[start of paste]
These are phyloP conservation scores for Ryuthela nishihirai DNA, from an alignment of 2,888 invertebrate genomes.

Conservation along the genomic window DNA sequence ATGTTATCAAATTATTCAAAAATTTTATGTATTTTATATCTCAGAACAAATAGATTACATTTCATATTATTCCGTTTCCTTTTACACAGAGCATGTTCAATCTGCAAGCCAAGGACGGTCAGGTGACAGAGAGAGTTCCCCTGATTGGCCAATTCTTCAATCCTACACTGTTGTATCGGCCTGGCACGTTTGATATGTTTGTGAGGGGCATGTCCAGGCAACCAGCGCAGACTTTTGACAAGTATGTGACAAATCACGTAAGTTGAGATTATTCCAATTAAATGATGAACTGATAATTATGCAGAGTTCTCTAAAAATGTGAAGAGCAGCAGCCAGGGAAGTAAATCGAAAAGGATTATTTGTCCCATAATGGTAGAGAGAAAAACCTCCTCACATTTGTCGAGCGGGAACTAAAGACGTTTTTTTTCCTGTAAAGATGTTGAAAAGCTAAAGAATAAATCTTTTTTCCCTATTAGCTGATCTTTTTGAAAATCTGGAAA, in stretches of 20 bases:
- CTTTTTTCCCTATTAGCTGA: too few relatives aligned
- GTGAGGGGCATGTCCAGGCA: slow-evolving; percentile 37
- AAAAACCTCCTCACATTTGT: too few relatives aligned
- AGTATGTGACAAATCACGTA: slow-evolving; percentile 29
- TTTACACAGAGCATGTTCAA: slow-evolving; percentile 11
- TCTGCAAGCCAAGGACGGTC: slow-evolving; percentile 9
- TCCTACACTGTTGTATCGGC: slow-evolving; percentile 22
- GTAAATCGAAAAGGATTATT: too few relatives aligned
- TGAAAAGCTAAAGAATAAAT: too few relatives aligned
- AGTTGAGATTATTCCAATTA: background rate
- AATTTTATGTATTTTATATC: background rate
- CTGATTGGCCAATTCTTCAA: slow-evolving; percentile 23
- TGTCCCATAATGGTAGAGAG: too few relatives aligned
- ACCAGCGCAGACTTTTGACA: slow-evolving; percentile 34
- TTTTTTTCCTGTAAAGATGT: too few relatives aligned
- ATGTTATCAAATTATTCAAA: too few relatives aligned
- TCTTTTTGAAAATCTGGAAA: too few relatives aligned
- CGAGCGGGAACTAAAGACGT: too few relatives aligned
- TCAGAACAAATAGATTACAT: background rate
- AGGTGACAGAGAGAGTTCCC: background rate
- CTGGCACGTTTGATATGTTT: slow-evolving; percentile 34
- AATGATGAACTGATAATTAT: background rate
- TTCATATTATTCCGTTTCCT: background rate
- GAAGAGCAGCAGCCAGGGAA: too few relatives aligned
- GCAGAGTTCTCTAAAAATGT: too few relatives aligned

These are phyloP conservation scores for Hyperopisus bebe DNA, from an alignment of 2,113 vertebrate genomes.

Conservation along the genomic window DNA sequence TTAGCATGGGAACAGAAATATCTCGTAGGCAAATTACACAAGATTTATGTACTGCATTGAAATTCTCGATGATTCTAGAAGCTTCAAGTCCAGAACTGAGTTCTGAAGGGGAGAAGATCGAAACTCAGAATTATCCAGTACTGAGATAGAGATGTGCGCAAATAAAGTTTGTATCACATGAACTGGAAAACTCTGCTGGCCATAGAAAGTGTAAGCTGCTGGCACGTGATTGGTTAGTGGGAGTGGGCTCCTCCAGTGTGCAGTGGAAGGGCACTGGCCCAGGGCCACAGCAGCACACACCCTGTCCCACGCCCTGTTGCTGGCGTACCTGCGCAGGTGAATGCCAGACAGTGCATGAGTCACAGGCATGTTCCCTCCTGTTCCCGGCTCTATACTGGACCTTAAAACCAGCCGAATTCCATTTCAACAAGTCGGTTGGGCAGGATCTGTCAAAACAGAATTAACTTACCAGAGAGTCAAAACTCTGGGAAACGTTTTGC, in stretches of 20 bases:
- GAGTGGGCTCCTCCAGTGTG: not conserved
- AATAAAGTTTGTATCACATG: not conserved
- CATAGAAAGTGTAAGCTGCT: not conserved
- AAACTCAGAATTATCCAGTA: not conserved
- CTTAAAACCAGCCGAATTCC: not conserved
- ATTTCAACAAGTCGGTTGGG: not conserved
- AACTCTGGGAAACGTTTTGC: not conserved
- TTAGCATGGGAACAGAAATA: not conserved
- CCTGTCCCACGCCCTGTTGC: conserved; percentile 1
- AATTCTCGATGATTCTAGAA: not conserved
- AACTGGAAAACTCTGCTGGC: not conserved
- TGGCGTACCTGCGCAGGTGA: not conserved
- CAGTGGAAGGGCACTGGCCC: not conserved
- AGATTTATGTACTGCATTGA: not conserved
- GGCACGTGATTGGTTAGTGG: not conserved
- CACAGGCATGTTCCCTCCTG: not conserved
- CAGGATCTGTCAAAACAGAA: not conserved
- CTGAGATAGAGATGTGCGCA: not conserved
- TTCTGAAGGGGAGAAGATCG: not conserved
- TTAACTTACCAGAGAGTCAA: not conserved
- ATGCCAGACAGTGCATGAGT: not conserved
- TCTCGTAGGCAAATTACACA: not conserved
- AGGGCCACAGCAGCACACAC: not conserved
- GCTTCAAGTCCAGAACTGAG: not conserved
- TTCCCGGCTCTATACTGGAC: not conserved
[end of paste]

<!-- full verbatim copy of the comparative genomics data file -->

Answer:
These are phyloP conservation scores for Ryuthela nishihirai DNA, from an alignment of 2,888 invertebrate genomes.

Conservation along the genomic window DNA sequence ATGTTATCAAATTATTCAAAAATTTTATGTATTTTATATCTCAGAACAAATAGATTACATTTCATATTATTCCGTTTCCTTTTACACAGAGCATGTTCAATCTGCAAGCCAAGGACGGTCAGGTGACAGAGAGAGTTCCCCTGATTGGCCAATTCTTCAATCCTACACTGTTGTATCGGCCTGGCACGTTTGATATGTTTGTGAGGGGCATGTCCAGGCAACCAGCGCAGACTTTTGACAAGTATGTGACAAATCACGTAAGTTGAGATTATTCCAATTAAATGATGAACTGATAATTATGCAGAGTTCTCTAAAAATGTGAAGAGCAGCAGCCAGGGAAGTAAATCGAAAAGGATTATTTGTCCCATAATGGTAGAGAGAAAAACCTCCTCACATTTGTCGAGCGGGAACTAAAGACGTTTTTTTTCCTGTAAAGATGTTGAAAAGCTAAAGAATAAATCTTTTTTCCCTATTAGCTGATCTTTTTGAAAATCTGGAAA, in stretches of 20 bases:
- CTTTTTTCCCTATTAGCTGA: too few relatives aligned
- GTGAGGGGCATGTCCAGGCA: slow-evolving; percentile 37
- AAAAACCTCCTCACATTTGT: too few relatives aligned
- AGTATGTGACAAATCACGTA: slow-evolving; percentile 29
- TTTACACAGAGCATGTTCAA: slow-evolving; percentile 11
- TCTGCAAGCCAAGGACGGTC: slow-evolving; percentile 9
- TCCTACACTGTTGTATCGGC: slow-evolving; percentile 22
- GTAAATCGAAAAGGATTATT: too few relatives aligned
- TGAAAAGCTAAAGAATAAAT: too few relatives aligned
- AGTTGAGATTATTCCAATTA: background rate
- AATTTTATGTATTTTATATC: background rate
- CTGATTGGCCAATTCTTCAA: slow-evolving; percentile 23
- TGTCCCATAATGGTAGAGAG: too few relatives aligned
- ACCAGCGCAGACTTTTGACA: slow-evolving; percentile 34
- TTTTTTTCCTGTAAAGATGT: too few relatives aligned
- ATGTTATCAAATTATTCAAA: too few relatives aligned
- TCTTTTTGAAAATCTGGAAA: too few relatives aligned
- CGAGCGGGAACTAAAGACGT: too few relatives aligned
- TCAGAACAAATAGATTACAT: background rate
- AGGTGACAGAGAGAGTTCCC: background rate
- CTGGCACGTTTGATATGTTT: slow-evolving; percentile 34
- AATGATGAACTGATAATTAT: background rate
- TTCATATTATTCCGTTTCCT: background rate
- GAAGAGCAGCAGCCAGGGAA: too few relatives aligned
- GCAGAGTTCTCTAAAAATGT: too few relatives aligned

These are phyloP conservation scores for Hyperopisus bebe DNA, from an alignment of 2,113 vertebrate genomes.

Conservation along the genomic window DNA sequence TTAGCATGGGAACAGAAATATCTCGTAGGCAAATTACACAAGATTTATGTACTGCATTGAAATTCTCGATGATTCTAGAAGCTTCAAGTCCAGAACTGAGTTCTGAAGGGGAGAAGATCGAAACTCAGAATTATCCAGTACTGAGATAGAGATGTGCGCAAATAAAGTTTGTATCACATGAACTGGAAAACTCTGCTGGCCATAGAAAGTGTAAGCTGCTGGCACGTGATTGGTTAGTGGGAGTGGGCTCCTCCAGTGTGCAGTGGAAGGGCACTGGCCCAGGGCCACAGCAGCACACACCCTGTCCCACGCCCTGTTGCTGGCGTACCTGCGCAGGTGAATGCCAGACAGTGCATGAGTCACAGGCATGTTCCCTCCTGTTCCCGGCTCTATACTGGACCTTAAAACCAGCCGAATTCCATTTCAACAAGTCGGTTGGGCAGGATCTGTCAAAACAGAATTAACTTACCAGAGAGTCAAAACTCTGGGAAACGTTTTGC, in stretches of 20 bases:
- GAGTGGGCTCCTCCAGTGTG: not conserved
- AATAAAGTTTGTATCACATG: not conserved
- CATAGAAAGTGTAAGCTGCT: not conserved
- AAACTCAGAATTATCCAGTA: not conserved
- CTTAAAACCAGCCGAATTCC: not conserved
- ATTTCAACAAGTCGGTTGGG: not conserved
- AACTCTGGGAAACGTTTTGC: not conserved
- TTAGCATGGGAACAGAAATA: not conserved
- CCTGTCCCACGCCCTGTTGC: conserved; percentile 1
- AATTCTCGATGATTCTAGAA: not conserved
- AACTGGAAAACTCTGCTGGC: not conserved
- TGGCGTACCTGCGCAGGTGA: not conserved
- CAGTGGAAGGGCACTGGCCC: not conserved
- AGATTTATGTACTGCATTGA: not conserved
- GGCACGTGATTGGTTAGTGG: not conserved
- CACAGGCATGTTCCCTCCTG: not conserved
- CAGGATCTGTCAAAACAGAA: not conserved
- CTGAGATAGAGATGTGCGCA: not conserved
- TTCTGAAGGGGAGAAGATCG: not conserved
- TTAACTTACCAGAGAGTCAA: not conserved
- ATGCCAGACAGTGCATGAGT: not conserved
- TCTCGTAGGCAAATTACACA: not conserved
- AGGGCCACAGCAGCACACAC: not conserved
- GCTTCAAGTCCAGAACTGAG: not conserved
- TTCCCGGCTCTATACTGGAC: not conserved